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Biden: U.S. prepared to use force in defense of Taiwan

"This statement deserves to be taken seriously," Newsham said. "It is a clear enough statement that the U.S. will not sit by if China attacks Taiwan"

China-Taiwan Relations
China-Taiwan Relations | Shutterstock

May 23, 2022 4:04pm

Updated: May 23, 2022 5:33pm

Democratic President Joe Biden said the United States would be willing to use force to defend Taiwan, a move which policy analysts have suggested could mean an unprecedented departure from the U.S.’ “strategic ambiguity” on Taiwan.

Biden’s comments came during a joint news conference with Japanese Prime Minister Fumio Kishida during his first visit to Tokyo since taking office. When asked by a reporter if the United States would defend Taiwan if it were attacked, the president answered, “Yes. That’s the commitment we made,” Reuters reported.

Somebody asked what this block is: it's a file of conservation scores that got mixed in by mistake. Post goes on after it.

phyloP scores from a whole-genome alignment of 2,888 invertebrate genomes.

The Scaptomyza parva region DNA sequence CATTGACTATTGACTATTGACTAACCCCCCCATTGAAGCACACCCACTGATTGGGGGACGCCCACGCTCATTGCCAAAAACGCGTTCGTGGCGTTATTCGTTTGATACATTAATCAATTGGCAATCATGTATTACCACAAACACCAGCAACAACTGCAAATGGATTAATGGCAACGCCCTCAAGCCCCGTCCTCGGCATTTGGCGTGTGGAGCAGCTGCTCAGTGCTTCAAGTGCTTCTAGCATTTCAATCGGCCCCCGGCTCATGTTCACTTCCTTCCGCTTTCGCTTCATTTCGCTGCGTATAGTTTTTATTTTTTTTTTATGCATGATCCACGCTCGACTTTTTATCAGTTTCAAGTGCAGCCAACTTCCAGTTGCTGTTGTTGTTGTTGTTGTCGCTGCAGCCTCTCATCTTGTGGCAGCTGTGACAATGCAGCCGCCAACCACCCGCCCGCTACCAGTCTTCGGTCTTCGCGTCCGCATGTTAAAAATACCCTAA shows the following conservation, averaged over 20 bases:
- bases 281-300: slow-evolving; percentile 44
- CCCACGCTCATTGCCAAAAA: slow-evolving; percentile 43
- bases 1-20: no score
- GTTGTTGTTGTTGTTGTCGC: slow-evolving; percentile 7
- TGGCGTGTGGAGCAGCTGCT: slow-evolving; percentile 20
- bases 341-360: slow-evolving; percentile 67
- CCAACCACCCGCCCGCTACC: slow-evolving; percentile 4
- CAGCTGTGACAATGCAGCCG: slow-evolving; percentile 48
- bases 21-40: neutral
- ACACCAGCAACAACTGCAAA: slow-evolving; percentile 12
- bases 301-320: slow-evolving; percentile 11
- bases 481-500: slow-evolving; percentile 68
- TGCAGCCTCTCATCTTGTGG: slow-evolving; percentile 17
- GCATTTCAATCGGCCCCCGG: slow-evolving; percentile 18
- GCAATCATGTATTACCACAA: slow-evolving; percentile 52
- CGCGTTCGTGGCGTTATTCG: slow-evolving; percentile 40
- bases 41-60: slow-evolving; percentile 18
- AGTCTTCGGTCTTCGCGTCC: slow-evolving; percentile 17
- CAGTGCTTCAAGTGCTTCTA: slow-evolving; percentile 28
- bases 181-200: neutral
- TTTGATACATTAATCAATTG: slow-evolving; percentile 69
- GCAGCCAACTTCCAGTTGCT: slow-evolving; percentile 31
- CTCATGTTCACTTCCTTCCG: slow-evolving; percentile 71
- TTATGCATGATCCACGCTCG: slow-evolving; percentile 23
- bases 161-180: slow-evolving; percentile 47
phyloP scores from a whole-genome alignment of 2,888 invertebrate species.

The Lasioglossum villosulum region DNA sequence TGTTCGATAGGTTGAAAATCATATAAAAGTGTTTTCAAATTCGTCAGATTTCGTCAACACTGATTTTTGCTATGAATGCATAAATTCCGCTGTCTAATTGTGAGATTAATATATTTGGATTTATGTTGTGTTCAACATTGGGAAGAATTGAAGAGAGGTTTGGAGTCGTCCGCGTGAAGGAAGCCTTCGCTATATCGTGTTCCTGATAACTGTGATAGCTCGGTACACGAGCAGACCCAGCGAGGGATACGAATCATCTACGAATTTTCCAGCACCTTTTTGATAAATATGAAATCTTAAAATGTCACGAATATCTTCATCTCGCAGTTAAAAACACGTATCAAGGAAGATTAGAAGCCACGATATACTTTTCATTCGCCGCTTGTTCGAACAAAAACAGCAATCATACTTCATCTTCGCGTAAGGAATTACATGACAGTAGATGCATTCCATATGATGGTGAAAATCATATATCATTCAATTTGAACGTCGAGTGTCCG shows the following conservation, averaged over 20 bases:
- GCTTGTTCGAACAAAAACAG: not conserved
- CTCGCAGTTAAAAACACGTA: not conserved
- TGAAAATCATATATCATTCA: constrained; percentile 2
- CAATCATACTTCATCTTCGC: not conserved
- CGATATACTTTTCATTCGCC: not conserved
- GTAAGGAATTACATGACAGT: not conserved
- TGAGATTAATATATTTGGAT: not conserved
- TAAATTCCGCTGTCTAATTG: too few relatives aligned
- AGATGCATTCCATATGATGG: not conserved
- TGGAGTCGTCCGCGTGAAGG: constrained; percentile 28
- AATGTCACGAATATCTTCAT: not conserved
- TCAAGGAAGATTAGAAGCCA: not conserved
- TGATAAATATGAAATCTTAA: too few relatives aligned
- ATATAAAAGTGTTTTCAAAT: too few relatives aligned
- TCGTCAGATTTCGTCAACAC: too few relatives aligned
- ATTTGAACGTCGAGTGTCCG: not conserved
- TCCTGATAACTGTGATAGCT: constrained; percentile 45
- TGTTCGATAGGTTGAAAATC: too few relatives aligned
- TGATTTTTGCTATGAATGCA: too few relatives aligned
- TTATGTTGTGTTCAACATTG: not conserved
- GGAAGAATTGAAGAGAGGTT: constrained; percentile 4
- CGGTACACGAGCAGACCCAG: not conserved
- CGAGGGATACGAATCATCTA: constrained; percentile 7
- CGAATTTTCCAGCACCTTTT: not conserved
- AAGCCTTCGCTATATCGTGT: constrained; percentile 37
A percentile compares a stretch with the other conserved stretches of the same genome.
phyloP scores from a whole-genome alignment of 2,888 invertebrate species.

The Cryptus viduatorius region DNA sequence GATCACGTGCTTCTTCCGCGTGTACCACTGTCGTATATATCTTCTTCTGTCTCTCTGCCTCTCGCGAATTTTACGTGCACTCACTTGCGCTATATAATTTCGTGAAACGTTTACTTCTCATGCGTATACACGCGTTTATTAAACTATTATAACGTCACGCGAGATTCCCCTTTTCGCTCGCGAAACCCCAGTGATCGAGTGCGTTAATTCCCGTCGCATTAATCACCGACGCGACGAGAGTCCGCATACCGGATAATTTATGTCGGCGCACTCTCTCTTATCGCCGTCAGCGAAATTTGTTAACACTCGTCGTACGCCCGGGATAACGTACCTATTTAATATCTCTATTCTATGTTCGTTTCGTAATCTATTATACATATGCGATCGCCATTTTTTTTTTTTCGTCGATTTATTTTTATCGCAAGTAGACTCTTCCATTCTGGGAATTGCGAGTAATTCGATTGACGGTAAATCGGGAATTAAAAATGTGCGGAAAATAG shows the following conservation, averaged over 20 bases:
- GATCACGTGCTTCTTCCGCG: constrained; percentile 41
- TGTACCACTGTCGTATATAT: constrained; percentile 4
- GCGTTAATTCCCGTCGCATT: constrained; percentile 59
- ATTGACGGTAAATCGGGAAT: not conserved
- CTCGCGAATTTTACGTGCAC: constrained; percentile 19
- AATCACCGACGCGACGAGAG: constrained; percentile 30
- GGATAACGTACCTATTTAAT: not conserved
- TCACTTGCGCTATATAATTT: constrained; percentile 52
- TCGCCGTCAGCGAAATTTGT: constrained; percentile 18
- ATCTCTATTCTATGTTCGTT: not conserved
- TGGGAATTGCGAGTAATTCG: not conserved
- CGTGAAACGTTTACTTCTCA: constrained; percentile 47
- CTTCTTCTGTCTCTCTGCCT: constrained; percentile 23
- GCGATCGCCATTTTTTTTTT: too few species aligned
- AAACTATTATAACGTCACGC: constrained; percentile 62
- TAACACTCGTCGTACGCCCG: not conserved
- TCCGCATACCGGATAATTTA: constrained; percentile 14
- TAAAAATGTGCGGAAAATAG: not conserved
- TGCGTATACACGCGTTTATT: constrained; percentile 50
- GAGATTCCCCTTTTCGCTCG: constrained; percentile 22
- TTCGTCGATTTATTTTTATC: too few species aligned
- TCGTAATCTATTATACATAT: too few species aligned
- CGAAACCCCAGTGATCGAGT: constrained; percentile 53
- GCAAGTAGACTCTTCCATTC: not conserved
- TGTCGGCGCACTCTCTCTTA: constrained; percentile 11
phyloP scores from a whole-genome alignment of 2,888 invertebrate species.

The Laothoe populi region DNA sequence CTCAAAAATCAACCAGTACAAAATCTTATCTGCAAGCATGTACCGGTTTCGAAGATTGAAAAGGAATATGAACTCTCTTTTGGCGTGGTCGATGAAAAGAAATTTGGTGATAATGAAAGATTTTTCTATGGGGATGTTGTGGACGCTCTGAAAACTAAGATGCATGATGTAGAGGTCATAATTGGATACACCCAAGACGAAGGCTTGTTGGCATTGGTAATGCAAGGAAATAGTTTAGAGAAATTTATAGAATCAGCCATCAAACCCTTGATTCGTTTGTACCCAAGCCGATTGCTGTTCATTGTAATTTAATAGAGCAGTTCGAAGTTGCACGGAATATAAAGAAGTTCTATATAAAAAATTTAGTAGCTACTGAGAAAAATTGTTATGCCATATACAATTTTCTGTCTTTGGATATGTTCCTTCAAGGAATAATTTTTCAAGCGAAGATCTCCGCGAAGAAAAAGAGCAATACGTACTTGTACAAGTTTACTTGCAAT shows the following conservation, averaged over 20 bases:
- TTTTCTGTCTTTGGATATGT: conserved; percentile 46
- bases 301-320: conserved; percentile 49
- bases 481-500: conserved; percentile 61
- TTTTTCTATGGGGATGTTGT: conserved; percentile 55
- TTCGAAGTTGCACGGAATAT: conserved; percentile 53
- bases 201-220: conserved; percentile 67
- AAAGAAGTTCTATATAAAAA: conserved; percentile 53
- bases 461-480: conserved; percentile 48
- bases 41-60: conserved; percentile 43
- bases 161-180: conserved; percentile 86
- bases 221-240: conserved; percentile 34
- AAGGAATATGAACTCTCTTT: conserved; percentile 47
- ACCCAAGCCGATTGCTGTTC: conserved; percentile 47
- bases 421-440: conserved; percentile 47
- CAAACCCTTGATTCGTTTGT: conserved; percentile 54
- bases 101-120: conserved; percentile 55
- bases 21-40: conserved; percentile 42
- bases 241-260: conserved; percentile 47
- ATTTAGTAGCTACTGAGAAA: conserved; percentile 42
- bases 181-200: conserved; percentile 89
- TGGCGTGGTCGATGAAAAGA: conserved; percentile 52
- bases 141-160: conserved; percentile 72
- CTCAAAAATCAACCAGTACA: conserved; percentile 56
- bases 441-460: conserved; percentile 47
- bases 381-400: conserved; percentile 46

"We agree with a one-China policy. We've signed on to it and all the intended agreements made from there. But the idea that, that it can be taken by force, just taken by force, is just not, is just not appropriate."

Although a White House official later clarified that there was no change in policy towards Taiwan, a Chinese Foreign Ministry spokesman was quick to express Beijing’s “strong dissatisfaction with and resolution opposition to the remarks.”

The Chinese Communist Party considers Taiwan to be an integral part of China’s territory under its “one China” policy and has previously said that it is the most sensitive and important issue in its relationship with Washington.

This is not the first time Biden has pledged to defend Taiwan with force, however.

While speaking at a CNN Town Hall in October, Biden made a similar comment about defending Taiwan, but the White House quickly announced that it was not making any changes to U.S. foreign policy, later referring to the comment as a “gaffe.”

"Yes, we have a commitment to do that," Biden said when asked if the U.S. would come to the defense of Taiwan.

Yet, despite the administration’s insistence that Biden’s comments did not represent a change in course, retired Marine Corps colonel and and Japan Forum for Strategic Studies research fellow Grant Newsham believes the meaning is clear.

"This statement deserves to be taken seriously," Newsham said. "It is a clear enough statement that the U.S. will not sit by if China attacks Taiwan."